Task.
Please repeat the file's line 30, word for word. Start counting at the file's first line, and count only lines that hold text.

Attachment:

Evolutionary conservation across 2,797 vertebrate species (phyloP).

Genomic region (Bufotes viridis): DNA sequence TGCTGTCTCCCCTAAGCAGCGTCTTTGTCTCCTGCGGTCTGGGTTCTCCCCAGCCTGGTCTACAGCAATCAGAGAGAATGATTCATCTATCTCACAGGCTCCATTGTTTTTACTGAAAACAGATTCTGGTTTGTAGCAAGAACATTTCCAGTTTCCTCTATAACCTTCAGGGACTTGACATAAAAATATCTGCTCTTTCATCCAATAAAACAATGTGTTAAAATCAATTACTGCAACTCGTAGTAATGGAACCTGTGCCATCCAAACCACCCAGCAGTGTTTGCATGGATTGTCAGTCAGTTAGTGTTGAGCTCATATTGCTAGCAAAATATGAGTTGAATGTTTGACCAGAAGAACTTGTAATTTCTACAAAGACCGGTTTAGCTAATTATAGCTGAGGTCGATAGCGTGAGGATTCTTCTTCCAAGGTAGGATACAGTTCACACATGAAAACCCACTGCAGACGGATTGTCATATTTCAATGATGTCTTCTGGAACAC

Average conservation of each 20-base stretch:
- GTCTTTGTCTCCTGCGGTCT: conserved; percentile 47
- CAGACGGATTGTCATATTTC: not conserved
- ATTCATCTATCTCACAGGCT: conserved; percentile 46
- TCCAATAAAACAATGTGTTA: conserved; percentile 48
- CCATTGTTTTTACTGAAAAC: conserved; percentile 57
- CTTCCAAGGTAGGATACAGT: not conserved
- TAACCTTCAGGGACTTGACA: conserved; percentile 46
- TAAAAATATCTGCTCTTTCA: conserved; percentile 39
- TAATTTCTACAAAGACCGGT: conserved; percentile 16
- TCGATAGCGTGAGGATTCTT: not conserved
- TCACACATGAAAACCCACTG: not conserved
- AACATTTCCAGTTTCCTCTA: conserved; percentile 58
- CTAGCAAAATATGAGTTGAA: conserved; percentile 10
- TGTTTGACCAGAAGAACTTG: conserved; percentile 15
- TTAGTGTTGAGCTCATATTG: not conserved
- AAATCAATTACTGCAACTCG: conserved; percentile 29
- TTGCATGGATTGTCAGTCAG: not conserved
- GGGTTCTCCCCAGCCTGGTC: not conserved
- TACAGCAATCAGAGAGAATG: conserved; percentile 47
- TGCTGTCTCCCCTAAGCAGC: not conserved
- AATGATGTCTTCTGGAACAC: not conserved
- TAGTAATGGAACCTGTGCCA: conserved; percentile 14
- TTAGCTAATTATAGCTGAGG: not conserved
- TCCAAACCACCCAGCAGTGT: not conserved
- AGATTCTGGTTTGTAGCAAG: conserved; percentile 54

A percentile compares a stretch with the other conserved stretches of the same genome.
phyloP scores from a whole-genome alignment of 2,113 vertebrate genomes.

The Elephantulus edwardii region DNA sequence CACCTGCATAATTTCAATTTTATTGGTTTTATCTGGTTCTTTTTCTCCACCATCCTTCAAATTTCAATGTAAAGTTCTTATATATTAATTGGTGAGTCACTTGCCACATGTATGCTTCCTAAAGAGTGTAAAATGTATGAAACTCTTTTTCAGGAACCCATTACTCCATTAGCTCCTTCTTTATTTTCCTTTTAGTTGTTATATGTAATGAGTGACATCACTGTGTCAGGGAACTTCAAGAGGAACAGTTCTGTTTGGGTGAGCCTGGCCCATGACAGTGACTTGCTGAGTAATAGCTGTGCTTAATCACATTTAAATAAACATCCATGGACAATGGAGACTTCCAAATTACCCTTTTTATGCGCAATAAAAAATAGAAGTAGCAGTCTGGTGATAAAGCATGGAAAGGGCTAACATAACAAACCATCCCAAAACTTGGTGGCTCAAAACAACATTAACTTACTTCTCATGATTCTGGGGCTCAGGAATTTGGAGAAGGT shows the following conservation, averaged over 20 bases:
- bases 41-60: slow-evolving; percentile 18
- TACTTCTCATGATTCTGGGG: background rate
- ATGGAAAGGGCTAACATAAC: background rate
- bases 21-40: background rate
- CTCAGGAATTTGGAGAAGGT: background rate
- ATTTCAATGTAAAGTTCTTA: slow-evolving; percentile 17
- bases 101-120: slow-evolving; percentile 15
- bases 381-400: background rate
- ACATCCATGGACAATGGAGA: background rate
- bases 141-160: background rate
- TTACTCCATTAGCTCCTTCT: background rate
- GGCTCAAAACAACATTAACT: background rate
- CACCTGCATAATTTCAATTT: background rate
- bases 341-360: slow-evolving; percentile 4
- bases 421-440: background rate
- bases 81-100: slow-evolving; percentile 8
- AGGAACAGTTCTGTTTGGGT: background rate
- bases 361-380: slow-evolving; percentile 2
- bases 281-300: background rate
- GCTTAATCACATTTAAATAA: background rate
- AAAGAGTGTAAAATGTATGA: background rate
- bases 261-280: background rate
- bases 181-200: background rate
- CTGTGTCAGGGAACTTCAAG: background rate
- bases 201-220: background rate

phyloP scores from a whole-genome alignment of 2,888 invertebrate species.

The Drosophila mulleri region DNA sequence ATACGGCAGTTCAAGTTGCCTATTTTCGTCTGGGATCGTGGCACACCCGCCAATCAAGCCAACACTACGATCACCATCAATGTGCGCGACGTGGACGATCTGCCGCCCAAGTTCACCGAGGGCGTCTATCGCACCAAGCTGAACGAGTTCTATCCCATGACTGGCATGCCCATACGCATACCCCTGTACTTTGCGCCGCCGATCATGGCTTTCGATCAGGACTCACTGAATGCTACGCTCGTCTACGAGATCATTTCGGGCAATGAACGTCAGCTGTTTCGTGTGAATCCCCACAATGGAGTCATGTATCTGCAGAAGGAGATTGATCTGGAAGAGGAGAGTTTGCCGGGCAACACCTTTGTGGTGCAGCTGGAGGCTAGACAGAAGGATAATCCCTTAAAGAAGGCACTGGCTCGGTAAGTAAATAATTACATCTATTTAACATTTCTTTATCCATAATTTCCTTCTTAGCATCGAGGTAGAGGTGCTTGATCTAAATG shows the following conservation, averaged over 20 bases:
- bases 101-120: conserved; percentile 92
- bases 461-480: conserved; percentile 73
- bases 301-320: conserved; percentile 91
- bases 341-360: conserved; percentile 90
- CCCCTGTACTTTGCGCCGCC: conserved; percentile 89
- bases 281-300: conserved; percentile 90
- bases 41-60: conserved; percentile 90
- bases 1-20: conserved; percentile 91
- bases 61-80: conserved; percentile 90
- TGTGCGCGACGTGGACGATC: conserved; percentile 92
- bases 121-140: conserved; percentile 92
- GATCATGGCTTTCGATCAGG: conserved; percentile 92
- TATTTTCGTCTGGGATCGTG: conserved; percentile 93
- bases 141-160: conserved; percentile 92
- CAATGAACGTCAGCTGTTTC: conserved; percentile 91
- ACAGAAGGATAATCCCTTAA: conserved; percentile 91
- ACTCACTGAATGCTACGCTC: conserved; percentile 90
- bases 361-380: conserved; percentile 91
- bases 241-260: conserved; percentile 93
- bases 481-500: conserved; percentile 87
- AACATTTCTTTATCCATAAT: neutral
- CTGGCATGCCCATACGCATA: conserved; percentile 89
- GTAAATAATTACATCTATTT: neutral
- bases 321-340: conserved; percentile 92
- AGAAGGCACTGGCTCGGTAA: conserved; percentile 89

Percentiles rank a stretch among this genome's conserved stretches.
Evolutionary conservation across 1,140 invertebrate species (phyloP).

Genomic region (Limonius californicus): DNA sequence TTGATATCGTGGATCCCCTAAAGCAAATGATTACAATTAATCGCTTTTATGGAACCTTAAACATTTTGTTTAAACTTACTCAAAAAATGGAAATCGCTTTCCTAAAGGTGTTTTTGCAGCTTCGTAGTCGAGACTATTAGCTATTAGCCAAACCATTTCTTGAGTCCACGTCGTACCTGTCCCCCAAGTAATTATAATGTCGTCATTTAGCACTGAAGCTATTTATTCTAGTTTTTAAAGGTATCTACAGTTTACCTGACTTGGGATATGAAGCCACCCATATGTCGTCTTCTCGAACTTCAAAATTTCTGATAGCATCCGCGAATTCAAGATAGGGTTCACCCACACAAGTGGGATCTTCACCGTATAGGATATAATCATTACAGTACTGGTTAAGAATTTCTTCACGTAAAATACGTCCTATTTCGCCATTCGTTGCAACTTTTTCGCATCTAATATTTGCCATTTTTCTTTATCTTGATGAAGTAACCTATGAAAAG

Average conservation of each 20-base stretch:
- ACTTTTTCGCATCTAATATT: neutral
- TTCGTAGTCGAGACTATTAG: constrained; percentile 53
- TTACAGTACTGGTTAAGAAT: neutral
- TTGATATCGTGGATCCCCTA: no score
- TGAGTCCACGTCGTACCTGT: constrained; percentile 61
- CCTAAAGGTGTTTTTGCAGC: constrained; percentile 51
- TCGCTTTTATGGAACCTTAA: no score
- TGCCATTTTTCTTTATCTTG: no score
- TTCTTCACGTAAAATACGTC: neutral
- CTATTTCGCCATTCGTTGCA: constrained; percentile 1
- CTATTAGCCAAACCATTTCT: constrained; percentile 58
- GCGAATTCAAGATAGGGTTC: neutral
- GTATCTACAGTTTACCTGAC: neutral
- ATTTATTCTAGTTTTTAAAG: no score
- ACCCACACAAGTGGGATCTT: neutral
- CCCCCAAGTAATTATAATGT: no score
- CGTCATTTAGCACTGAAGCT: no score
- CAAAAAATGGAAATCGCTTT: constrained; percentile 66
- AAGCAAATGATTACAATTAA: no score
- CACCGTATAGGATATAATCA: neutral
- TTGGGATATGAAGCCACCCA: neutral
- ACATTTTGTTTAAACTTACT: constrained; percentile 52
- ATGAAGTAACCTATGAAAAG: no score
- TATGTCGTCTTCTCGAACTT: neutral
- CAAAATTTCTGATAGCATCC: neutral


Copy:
phyloP scores from a whole-genome alignment of 2,113 vertebrate genomes.